Set up a 'mocktail' mixing station: As a kid I always felt left out when the adults had fun drinking wine and mixing cocktails on the holidays. Sparkling cider is a nice touch for the table, but you can take the idea further by letting kids create their own non alcoholic mocktails. Set out a variety of fruit juices, seltzer, club soda, ginger ale, etc. and some garnishes (orange, mint, maraschino cherries, etc.) and let them have fun. You could even hold a contest for best mocktail and have the adults vote.
Use the salad spinner: Making a salad, spinach side dish or anything else that you could use your salad spinner for? Put the kids to work and let them spin those greens drier than they've ever been. Kids as young as two can help.
Tear bread for stuffing: Most stuffing recipes advise cutting your bread into 1 inch cubes, but if you're not a perfectionist kids can wash up and tear the bread for you.
Designate any other simple kitchen task: Without years of having to figure out what to make for dinner under their belts, kids still thinking cooking is fun and are usually excited to help out. Let them pitch in wherever makes sense and where it's age appropriate - snapping beans, taking drink orders, basting the turkey, rolling out pie dough, etc.
Ideas for Keeping Kids Busy & Entertained:
Have the kids make the table decor: There are photos of so many gorgeous Thanksgiving table settings in the blogosphere every year, but kid-made decor trumps even the prettiest Martha set-up. Put together an art station and have the kids make toilet paper roll napkin rings, place cards or centerpieces. (Here's a great example on Prairie Mother.)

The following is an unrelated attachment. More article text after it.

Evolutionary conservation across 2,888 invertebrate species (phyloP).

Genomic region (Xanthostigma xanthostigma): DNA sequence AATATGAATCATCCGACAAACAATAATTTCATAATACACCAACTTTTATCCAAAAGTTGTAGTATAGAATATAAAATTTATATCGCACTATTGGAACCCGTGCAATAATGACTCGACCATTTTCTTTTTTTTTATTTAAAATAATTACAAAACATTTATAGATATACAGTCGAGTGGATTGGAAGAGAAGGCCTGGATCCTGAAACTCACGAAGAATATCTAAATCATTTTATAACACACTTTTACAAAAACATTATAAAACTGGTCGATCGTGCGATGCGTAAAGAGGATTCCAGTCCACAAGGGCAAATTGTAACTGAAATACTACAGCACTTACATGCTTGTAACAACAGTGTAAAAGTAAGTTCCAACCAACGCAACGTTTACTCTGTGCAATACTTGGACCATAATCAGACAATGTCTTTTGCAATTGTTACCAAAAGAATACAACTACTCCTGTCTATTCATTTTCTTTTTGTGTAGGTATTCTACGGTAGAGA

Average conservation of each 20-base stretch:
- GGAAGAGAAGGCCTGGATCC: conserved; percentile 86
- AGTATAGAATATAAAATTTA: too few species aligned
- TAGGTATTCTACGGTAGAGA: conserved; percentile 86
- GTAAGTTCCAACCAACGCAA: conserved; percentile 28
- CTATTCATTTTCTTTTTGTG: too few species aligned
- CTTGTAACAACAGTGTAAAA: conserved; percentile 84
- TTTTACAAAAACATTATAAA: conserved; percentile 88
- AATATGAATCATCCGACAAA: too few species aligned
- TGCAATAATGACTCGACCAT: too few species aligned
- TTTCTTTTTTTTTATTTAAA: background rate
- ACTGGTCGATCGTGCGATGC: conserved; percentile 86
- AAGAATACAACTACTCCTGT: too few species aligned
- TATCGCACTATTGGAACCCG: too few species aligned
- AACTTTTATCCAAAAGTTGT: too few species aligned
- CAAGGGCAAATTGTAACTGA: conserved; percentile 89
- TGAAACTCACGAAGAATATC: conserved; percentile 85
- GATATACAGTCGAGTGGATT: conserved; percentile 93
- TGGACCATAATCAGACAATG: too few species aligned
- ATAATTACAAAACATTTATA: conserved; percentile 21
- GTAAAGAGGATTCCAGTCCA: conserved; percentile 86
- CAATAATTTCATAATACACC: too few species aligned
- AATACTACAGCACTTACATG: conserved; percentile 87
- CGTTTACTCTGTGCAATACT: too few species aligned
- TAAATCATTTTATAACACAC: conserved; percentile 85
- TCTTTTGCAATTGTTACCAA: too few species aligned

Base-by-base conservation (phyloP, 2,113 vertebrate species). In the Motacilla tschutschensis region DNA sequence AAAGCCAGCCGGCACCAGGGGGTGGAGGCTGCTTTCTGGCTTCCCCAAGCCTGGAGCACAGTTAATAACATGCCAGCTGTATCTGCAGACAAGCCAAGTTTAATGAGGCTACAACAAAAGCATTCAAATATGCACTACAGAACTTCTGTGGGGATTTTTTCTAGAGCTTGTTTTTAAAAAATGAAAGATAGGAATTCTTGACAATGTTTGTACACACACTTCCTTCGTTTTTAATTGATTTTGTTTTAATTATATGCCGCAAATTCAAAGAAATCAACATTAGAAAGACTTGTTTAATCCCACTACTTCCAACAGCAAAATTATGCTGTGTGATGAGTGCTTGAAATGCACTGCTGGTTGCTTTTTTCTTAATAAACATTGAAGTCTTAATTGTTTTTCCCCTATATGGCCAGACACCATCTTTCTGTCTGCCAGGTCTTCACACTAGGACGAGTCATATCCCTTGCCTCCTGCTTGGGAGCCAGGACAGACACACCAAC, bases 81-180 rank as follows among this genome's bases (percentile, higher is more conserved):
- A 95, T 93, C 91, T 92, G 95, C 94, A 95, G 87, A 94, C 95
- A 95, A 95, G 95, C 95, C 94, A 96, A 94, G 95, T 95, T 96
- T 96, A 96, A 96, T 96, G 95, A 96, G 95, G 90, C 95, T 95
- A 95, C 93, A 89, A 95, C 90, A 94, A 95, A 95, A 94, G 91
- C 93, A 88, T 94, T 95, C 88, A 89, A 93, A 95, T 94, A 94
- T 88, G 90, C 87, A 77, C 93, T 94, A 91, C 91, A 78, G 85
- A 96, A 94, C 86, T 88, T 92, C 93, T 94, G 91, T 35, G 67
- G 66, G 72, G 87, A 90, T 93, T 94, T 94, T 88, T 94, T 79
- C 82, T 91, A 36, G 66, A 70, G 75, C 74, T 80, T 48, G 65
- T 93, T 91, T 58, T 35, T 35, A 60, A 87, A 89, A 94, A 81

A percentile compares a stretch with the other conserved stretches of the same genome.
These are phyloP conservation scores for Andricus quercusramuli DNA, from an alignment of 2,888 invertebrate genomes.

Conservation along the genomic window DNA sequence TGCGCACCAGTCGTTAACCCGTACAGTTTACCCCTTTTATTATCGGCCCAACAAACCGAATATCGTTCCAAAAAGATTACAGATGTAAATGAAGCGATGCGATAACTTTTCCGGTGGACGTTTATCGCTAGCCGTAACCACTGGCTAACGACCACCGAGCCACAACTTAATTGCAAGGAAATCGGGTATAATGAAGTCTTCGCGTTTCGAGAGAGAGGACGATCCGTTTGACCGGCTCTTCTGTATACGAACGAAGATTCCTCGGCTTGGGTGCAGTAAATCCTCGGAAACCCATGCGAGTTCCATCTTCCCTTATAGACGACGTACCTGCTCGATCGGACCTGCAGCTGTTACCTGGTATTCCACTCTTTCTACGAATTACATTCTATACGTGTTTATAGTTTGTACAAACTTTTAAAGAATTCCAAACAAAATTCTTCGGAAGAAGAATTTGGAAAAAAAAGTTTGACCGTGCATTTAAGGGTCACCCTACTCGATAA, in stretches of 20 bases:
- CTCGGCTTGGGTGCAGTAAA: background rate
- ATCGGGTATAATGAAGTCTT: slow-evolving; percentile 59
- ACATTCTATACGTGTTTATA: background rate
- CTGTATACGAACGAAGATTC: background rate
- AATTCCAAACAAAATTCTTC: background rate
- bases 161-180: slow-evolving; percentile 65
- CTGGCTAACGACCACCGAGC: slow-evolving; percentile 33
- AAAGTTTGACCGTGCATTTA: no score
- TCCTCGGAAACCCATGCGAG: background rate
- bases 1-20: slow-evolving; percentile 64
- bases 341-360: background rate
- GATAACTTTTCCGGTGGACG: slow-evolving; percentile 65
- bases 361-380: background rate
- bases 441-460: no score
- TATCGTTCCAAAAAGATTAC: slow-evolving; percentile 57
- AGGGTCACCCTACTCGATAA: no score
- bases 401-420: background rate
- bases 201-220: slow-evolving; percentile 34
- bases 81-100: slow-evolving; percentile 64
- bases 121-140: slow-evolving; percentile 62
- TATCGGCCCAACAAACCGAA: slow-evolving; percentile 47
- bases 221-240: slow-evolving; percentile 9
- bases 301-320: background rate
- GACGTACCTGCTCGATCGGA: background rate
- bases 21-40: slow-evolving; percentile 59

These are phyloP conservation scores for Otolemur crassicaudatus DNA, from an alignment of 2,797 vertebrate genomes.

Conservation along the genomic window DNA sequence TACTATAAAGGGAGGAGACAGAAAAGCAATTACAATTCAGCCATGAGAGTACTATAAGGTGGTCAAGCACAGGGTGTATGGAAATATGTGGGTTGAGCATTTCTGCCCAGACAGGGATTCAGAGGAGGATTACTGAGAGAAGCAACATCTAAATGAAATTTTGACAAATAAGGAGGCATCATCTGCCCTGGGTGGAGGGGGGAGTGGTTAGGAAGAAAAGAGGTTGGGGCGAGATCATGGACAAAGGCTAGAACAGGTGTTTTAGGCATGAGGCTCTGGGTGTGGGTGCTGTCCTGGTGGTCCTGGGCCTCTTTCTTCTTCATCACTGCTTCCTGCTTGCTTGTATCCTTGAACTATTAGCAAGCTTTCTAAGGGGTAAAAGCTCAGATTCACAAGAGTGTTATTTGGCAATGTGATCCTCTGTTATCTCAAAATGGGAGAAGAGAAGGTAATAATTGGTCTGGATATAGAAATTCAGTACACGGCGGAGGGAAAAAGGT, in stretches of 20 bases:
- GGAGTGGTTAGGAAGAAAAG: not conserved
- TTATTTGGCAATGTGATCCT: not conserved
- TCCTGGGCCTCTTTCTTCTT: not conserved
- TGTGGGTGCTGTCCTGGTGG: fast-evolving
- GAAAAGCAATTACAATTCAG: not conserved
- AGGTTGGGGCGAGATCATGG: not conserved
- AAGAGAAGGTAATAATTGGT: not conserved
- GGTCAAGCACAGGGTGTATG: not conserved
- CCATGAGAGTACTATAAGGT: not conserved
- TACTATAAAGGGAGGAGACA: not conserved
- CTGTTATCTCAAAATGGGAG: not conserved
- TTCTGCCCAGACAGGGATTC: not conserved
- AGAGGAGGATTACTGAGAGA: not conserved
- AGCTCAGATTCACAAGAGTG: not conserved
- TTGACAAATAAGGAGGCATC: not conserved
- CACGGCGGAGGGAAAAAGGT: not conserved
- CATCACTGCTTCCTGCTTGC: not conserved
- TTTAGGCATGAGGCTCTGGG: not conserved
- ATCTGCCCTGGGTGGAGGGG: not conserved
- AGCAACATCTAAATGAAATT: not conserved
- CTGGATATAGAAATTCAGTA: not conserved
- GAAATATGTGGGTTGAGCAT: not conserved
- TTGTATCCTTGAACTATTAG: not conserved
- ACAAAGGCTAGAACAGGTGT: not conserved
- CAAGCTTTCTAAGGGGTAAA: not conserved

Make pumpkin-scented playdough: If you're used to making your own playdough, here is a holiday tweak that will make your playdough smell as good as the kitchen on Thanksgiving day and give young kids something to play with. Find the recipe at Ebb & Flow.
Send the Kids Out on a Scavenger Hunt: When I was younger one of the activities in my babysitting bag of tricks was to devise scavenger hunts. It's as simple as writing up a list of items to find and handing them a basket. Divide up into teams and make it competitive if you want. Your list will be different depending on where you live but it can be a simple as: a red leaf, a feather, an acorn, a pinecone, etc. Send an adult along if there are young kids.
Print Out Coloring Pages, Mazes, Word Searches, etc.: Hopefully the kids will be able to get outside and play together but it's a good idea to have some indoor ideas, too. Search the internet for free coloring pages and other activities. Spoonful is a good place to start and others are super easy to find. Ask and the internet delivers.
Don't forget nap/rest time: In many households, Thanksgiving is an all day affair and even if young kids have outgrown naps, it doesn't hurt to try setting aside some time during the day for rest. Ask older kids to hold a story hour for the younger ones or just put on some quiet music in a bedroom and suggest the kids lie on the floor for a half hour. No guarantees it will work, but better rested kids are better behaved and happier.
However you spend your day, I hope it's a happy one!
(Re-edited from a post originally published on 11.24.2011 - CM)
(Image credits: Emma Christensen; Silhouette Shop; Flickr member tacticalcuke under CC BY 2.0; Prairie Mother)